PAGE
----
</rant>

That crap out of the way, this actually isn’t a reflection on Massive one way or another.  I’ve looked at it, in the same sense that I’ve “looked at” PetaPoco and Dapper, briefly.  I see a lot of strings, but given that I am known to actually champion inline SQL (properly parameterized) over stored procedure calls in managed code, I can’t really complain about that.  The ability to put in a truly complex query and get out a dynamic resultset seems pretty decent from what I can tell.

<digression>

To get around a common (and reasonably valid) complaint about inline SQL is that it can produce runtime errors due to fat-fingering mistakes, etc.  The easiest way around this is to make your queries available to some integration tests that will parse them against the database of your choice and make it part of your build process.

</digression>

Since the whole “are stored procedures evil?” debate is old and boring, I will shortcut you to the correct answer.  Are stored procedures evil?  No, not when used properly.  When are they used properly?  Hardly ever.  Some typical cases (though in every case, “Thought Is Required ™”) are:

  • if you need to do set-based operations over large amounts of data (since that is what things like T-SQL shine at)
  • if you need to return multiple result sets (though you can do this in other ways, a stored procedure is often easier)
  • if you need to pass a complex object of some sort into a query (such as a table value into SQL or an array into Oracle)
  • or anytime you need to process through a lot of intermediate steps before getting to your final result (which often happens in ETL situations)

Otherwise, you should prefer to use an ORM, or micro-ORM as I gather things like Massive are now called.

YMMV.

posted @ Tuesday, August 09, 2011 5:28 PM | Feedback (0)
I didn’t think Apple made buggy products: the new MacBook Air 13”

I bought my first MacBook Air 13” in March because of the extended vacation I was taking, and because my main Dev laptop was approaching its end.  I had looked at some of the ultra notebook type things like the Sony Vaio line, but there wasn’t one available, and since I needed to do some IPad/IPhone development soon, I decided to go ahead and take the plunge.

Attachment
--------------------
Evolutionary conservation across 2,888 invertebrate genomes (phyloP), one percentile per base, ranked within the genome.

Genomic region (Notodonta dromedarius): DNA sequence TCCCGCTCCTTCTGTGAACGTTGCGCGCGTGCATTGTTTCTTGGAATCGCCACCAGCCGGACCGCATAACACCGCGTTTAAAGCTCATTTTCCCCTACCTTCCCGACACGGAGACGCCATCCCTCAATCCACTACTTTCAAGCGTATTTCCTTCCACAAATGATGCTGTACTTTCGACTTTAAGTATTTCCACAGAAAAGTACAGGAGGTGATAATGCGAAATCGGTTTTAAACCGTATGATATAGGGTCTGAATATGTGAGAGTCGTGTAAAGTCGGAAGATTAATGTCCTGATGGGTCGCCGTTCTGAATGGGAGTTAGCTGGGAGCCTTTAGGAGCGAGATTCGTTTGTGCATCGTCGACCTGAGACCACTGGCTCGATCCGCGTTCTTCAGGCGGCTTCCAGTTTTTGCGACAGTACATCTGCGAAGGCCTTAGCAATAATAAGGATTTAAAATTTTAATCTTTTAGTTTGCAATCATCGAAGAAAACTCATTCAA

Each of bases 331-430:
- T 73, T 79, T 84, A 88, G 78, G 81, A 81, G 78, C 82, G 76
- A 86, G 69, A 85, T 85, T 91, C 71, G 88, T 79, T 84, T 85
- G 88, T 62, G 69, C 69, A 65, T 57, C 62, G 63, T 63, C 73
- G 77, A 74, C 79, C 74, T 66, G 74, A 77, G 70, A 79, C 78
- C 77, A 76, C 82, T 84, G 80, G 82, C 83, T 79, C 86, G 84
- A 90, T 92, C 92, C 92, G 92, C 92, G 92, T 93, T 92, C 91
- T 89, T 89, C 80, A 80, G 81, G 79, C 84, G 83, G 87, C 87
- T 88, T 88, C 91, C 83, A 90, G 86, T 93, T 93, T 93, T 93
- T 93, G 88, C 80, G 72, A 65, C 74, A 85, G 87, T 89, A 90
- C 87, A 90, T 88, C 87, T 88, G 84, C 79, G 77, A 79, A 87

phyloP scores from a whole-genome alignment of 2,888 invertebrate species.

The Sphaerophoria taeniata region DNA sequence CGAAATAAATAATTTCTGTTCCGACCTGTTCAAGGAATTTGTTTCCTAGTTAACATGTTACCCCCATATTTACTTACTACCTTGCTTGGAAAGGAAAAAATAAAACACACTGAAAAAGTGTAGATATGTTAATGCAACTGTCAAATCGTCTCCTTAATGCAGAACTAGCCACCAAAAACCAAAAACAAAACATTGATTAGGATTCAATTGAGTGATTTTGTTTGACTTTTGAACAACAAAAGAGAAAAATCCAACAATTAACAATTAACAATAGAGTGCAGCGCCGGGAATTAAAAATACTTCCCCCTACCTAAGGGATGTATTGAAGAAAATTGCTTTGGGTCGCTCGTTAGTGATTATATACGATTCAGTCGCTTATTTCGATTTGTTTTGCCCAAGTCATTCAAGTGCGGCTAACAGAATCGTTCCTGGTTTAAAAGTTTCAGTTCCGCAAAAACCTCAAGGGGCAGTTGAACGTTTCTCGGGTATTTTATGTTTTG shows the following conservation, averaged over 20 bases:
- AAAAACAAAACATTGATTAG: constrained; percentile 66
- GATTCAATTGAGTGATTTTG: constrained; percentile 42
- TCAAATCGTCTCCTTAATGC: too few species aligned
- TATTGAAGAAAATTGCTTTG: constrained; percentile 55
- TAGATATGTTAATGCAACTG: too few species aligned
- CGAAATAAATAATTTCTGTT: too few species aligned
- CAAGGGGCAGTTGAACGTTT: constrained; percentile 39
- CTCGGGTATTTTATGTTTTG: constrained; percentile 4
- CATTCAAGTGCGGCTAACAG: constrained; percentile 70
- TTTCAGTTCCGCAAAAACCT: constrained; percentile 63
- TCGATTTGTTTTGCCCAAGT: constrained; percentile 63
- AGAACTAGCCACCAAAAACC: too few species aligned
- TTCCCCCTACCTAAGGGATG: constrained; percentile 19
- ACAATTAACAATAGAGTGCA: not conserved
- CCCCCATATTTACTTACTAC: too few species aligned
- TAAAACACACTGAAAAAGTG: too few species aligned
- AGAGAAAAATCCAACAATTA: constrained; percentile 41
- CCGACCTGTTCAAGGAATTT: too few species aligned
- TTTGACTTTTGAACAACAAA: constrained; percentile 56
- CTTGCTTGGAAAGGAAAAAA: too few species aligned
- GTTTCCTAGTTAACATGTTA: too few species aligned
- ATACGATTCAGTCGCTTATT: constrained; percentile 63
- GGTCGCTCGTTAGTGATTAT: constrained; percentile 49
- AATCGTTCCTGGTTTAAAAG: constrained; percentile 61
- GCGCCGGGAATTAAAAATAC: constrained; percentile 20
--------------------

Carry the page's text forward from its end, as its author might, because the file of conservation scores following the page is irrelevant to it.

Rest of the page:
Once the new ones were announced, I bought one as I wanted the faster processor, upgraded memory (since I had bought only the 2 GB model), etc.

My experience with the first one was seamless and largely phenomenal.  I still do most of my work in Windows 7, so I bought Parallels and installed there, but it basically just worked.

With the new one….not so much.

I’ve had a lot of issues with running Parallels on the new one.  The Windows 7 install will simply lock up, to the point that it can’t be shut down gracefully at all.  This requires the Apple equivalent of a hard shutdown, which almost always corrupts the install.  Since I have snapshots taken periodically, I’ve always been able to recover (though with some manual work as I usually have to delete the workspace solution I am working on and re-download), but I’ve had to do it twice now in less than a week.  This could be because I upped the memory used by the virtual machine to the maximum 2302.  I’ll drop it back to 2048 and see if it gets better.

Additionally, even though I should be able to back up to my WHS box using Time Machine, it simply doesn’t work.

Now, both of those things could be seen as non-Apple things.

But, I also have this weird issue with AppStore.  It keeps telling me that I have 3 available updates, which are for IPhoto, GarageBand, and IMovie.  Yet, when I try to update them, it says I can’t since I didn’t purchase them previously.  No kidding, they came with the thing installed.  Also, when I had to update my AppStore profile, it failed at first (without any visual indication that it was necessary) because I hadn’t chosen “Mr” as my title.  Really, that’s required?